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Questioning the (bad) question: ‘Was Ireland a colony?’

Published online by Cambridge University Press:  21 March 2016

Stephen Howe*
Affiliation:
Department of Historical Studies, University of Bristol

Extract

The title of this article is consciously provocative, and thus cries out for immediate explanation and perhaps, in some sense, for the provocation to be disarmed. Why, then, is ‘Was Ireland a colony?’ a bad question - or rather, a question often badly posed? Reasons include the fact that the question is so intertwined with other disputes, including directly political ones, and because there are problems with the term ‘colony’ itself, which has in so many varied contexts been overworked, under-theorised and even under-defined. The oversimplified, stark ‘either/or’ nature of the question is also problematic, when it would be more productive, and perhaps more precise, to think in terms of colonial features in combination with others, if not, indeed, of graduations and degrees of coloniality.

Type
Ireland and the British Empire-Commonwealth
Copyright
Copyright © Irish Historical Studies Publications Ltd 2008

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References

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4 What is as yet lacking, it might be said, is an equivalent within ‘Irish empire studies’ to the blend of conceptual sophistication and empirical richness found in Guy Beiner’s study of ‘folk history and social memory’ in relation to the 1798 rising in the west of Ireland: Remembering the Year of the French: Irish folk history and social memory (Madison, W.I., 2007).

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6 This notion is most often traced in the first instance to the influence of literary scholars associated with the Field Day enterprise.

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8 Seamus Deane, ‘General introduction’ in idem (gen. ed.), The Field Day anthology of Irish writing (3 vols, Derry, 1991), 1, xxi. The ‘revisionist’ historians thus accused are not precisely identified here, but elsewhere, Deane and others have often seen Roy Foster as their emblematic modern representative.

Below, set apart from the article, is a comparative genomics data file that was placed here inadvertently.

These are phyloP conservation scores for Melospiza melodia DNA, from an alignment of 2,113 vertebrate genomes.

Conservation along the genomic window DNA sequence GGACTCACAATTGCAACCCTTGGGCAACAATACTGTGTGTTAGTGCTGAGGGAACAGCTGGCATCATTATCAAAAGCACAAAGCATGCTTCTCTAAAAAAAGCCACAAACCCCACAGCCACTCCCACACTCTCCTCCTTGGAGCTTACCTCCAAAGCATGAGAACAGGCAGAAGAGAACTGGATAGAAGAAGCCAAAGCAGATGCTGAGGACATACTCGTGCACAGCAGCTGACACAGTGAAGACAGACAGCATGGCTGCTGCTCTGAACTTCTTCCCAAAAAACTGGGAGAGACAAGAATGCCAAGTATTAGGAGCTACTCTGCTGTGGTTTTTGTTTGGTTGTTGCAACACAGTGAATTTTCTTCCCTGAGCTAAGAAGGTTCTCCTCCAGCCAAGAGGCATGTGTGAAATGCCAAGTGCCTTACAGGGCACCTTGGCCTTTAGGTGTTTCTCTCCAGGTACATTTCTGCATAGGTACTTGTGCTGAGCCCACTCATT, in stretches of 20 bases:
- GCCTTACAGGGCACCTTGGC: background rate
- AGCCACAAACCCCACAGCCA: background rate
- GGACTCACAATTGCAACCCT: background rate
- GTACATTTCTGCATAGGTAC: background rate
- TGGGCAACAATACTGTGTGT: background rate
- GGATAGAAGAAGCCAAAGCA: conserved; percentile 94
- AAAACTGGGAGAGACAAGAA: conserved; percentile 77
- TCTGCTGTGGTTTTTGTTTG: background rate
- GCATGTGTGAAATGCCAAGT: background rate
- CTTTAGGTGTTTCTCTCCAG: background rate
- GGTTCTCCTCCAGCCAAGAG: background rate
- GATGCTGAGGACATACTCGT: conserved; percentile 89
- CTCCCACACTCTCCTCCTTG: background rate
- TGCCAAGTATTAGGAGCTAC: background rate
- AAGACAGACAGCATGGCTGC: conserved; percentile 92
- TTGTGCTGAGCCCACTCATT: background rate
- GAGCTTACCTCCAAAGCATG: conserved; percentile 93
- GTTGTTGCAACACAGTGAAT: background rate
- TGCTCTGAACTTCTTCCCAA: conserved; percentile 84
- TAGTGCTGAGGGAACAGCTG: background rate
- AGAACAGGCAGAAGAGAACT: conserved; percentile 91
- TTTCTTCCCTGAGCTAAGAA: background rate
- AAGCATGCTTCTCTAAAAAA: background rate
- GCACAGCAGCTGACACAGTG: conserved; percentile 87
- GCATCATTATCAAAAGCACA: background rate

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11 Ibid., p. 13.

12 Whelan, Kevin, ‘Between filiation and affiliation: the politics of postcolonial memory’ in Carroll, Clare and King, Patricia (eds), Ireland and postcolonial theory (Cork, 2003), pp 92108Google Scholar. Again, the historians thus charged are not very precisely identified, but appear to be those (loosely) thought of as ‘revisionists’.

13 My formulation here is indebted to Luise White’s remarkable The assassination of Herbert Chitepo: texts and politics in Zimbabwe (Bloomington, I.N., 2003), p. 3.

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25 Wright, Frank, Northern Ireland: a comparative analysis (Dublin, 1987)Google Scholar; idem, Two lands on one soil: Ulster politics before home rule (Dublin, 1996). However, Sinn Féin’s tacit abandonment since 1998 of the ‘colonial model’ may have more positive effects.

26 For some preliminary thoughts on this, see Howe, Stephen, ‘Mad dogs and Ulstermen: the crisis of loyalism’, parts 1 & 2, OpenDemocracy.net, 28, 30 Sept. 2005.Google Scholar

27 Nevertheless, here, too, some important recent work is offering more complex, nuanced and contextually detailed perceptions; see O’Malley, Kate, Ireland, India and empire: Indo-Irish radical connections, 1919–64 (Manchester, 2008)Google Scholar, and several of the contributions to Foley, Tadhg and O’Connor, Maureen (eds), Ireland and India: colonies, culture and empire (Dublin, 2006)Google Scholar, and to the Éire-Ireland special issue edited by de Nie & Cleary.

28 The author wishes it were possible here to say more about the potential relevance to ‘Ireland and empire’ of archaeologists and cultural geographers, including the continuing significance of Estyn Evans’s work. It is not, but at least mentioning Evans fulfils, in tokenistic style, the promise not to omit reference to the Welsh.

29 Silverman, Marilyn and Gulliver, P. H. (eds), Approaching the past: historical anthropology through Irish case studies (New York, 1992), p. 6Google Scholar. A striking recent case in point would be the vigorous debate over the ‘geography of revolution’ in Ireland from 1916 to 1922.

30 Dunne, Tom, Rebellions: memoir, memory and 1798 (Dublin, 2004), p. 71.Google Scholar

31 Ibid., p. 72.

32 Ibid., p. 73.

33 Ibid., p. 75.

34 For a small sample of such work, see Pomeranz, Kenneth, The great divergence: China, Europe and the making of the world economy (Princeton, 2001)Google Scholar; Bayly, C. A., The birth of the modern world, 1780–1914: global connections and comparisons (Oxford, 2004)Google Scholar; Khoury, Dina Rizk and Kennedy, Dane, ‘Comparing empires: the Ottoman domains and the British Raj in the long nineteenth century’ in Comparative Studies of South Asia, Africa and the Middle East, 27, no. 2 (2007), pp 233-44CrossRefGoogle Scholar; Bose, Sugata, A hundred horizons: the Indian Ocean in an age of global empire (Cambridge, M.A., 2006).CrossRefGoogle Scholar

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36 Bill Schwarz, ‘Crossing the seas’ in idem (ed.), West Indian intellectuals in Britain (Manchester, 2003), pp 1–30.